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Knowledge representation

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Title: Knowledge representation  
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Knowledge representation

Knowledge representation (KR) is an area of artificial intelligence research aimed at representing knowledge in symbols to facilitate inferencing from those knowledge elements, creating new elements of knowledge. The KR can be made to be independent of the underlying knowledge model or knowledge base system (KBS) such as a semantic network.[1]


Knowledge representation (KR) research involves analysis of how to reason accurately and effectively and how best to use a set of symbols to represent a set of facts within a knowledge domain. A symbol vocabulary and a system of logic are combined to enable inferences about elements in the KR to create new KR sentences. Logic is used to supply formal semantics of how reasoning functions should be applied to the symbols in the KR system. Logic is also used to define how operators can process and reshape the knowledge. Examples of operators and operations include negation, conjunction, adverbs, adjectives, quantifiers and modal operators. The logic is interpretation theory. These elements – symbols, operators, and interpretation theory – are what give sequences of symbols meaning within a KR.

A key parameter in choosing or creating a KR is its expressivity. The more expressive a KR, the easier and more compact it is to express a fact or element of knowledge within the semantics and grammar of that KR. However, more expressive languages are likely to require more complex logic and algorithms to construct equivalent inferences. A highly expressive KR is also less likely to be complete and consistent. Less expressive KRs may be both complete and consistent. Autoepistemic temporal modal logic is a highly expressive KR system, encompassing meaningful chunks of knowledge with brief, simple symbol sequences (sentences). Propositional logic is much less expressive but highly consistent and complete and can efficiently produce inferences with minimal algorithm complexity. Nonetheless, only the limitations of an underlying knowledge base affect the ease with which inferences may ultimately be made (once the appropriate KR has been found). This is because a knowledge set may be exported from a knowledge model or knowledge base system (KBS) into different KRs, with different degrees of expressiveness, completeness, and consistency. If a particular KR is inadequate in some way, that set of problematic KR elements may be transformed by importing them into a KBS, modified and operated on to eliminate the problematic elements or augmented with additional knowledge imported from other sources, and then exported into a different, more appropriate KR.[1]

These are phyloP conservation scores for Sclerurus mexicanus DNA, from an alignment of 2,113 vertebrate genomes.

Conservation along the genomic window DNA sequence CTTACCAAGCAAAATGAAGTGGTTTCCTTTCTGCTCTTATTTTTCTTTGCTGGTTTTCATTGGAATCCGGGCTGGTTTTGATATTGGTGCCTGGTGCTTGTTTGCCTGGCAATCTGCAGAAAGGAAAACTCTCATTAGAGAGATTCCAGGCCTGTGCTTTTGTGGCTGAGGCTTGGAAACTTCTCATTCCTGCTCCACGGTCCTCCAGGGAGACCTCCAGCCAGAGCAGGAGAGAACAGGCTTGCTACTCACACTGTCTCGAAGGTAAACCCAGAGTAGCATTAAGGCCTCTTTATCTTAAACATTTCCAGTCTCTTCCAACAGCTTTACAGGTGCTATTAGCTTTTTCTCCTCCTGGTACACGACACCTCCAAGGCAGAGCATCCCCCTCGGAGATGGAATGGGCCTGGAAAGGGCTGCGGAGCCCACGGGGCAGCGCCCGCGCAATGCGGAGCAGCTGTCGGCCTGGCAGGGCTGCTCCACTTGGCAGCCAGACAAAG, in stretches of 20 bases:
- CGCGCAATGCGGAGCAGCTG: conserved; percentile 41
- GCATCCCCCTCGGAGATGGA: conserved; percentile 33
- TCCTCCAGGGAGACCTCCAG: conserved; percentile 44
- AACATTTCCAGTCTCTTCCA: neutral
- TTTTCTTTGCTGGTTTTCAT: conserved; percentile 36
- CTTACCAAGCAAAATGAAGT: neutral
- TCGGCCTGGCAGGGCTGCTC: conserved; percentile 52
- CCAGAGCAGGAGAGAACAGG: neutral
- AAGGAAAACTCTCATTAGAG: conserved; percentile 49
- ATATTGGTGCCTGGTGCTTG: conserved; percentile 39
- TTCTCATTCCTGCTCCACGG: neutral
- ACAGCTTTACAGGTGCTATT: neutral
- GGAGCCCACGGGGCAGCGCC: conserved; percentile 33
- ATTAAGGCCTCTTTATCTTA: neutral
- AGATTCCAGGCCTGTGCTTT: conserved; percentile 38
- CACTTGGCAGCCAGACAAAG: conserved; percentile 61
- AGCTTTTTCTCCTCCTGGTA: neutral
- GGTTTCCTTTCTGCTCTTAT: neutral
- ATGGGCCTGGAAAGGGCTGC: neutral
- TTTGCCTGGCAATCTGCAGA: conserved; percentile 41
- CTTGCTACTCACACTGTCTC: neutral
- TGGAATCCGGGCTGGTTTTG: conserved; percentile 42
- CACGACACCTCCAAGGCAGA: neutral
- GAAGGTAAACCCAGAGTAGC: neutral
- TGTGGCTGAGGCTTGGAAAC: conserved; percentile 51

In applying KR systems to practical problems, the complexity of the problem may exceed the resource constraints or the capabilities of the KR system. Recent developments in KR include the concept of the Semantic Web, and development of XML-based knowledge representation languages and standards, including Resource Description Framework (RDF), RDF Schema, Topic Maps, DARPA Agent Markup Language (DAML), Ontology Inference Layer (OIL),[2] and Web Ontology Language (OWL).

There are several KR techniques such as frames, rules, tagging, and semantic networks which originated in cognitive science. Since knowledge is used to achieve intelligent behavior, the fundamental goal of knowledge representation is to facilitate reasoning, inferencing, or drawing conclusions. A good KR must be both declarative and procedural knowledge. What is knowledge representation can best be understood in terms of five distinct roles it plays, each crucial to the task at hand:[3][4]

  • A knowledge representation (KR) is most fundamentally a surrogate, a substitute for the thing itself, used to enable an entity to determine consequences by thinking rather than acting, i.e., by reasoning about the world rather than taking action in it.
  • It is a set of ontological commitments, i.e., an answer to the question: In what terms should I think about the world?
  • It is a fragmentary theory of intelligent reasoning, expressed in terms of three components: (i) the representation's fundamental conception of intelligent reasoning; (ii) the set of inferences the representation sanctions; and (iii) the set of inferences it recommends.
  • It is a medium for pragmatically efficient computation, i.e., the computational environment in which thinking is accomplished. One contribution to this pragmatic efficiency is supplied by the guidance a representation provides for organizing information so as to facilitate making the recommended inferences.
  • It is a medium of human expression, i.e., a language in which we say things about the world."

Some issues that arise in knowledge representation from an AI perspective are: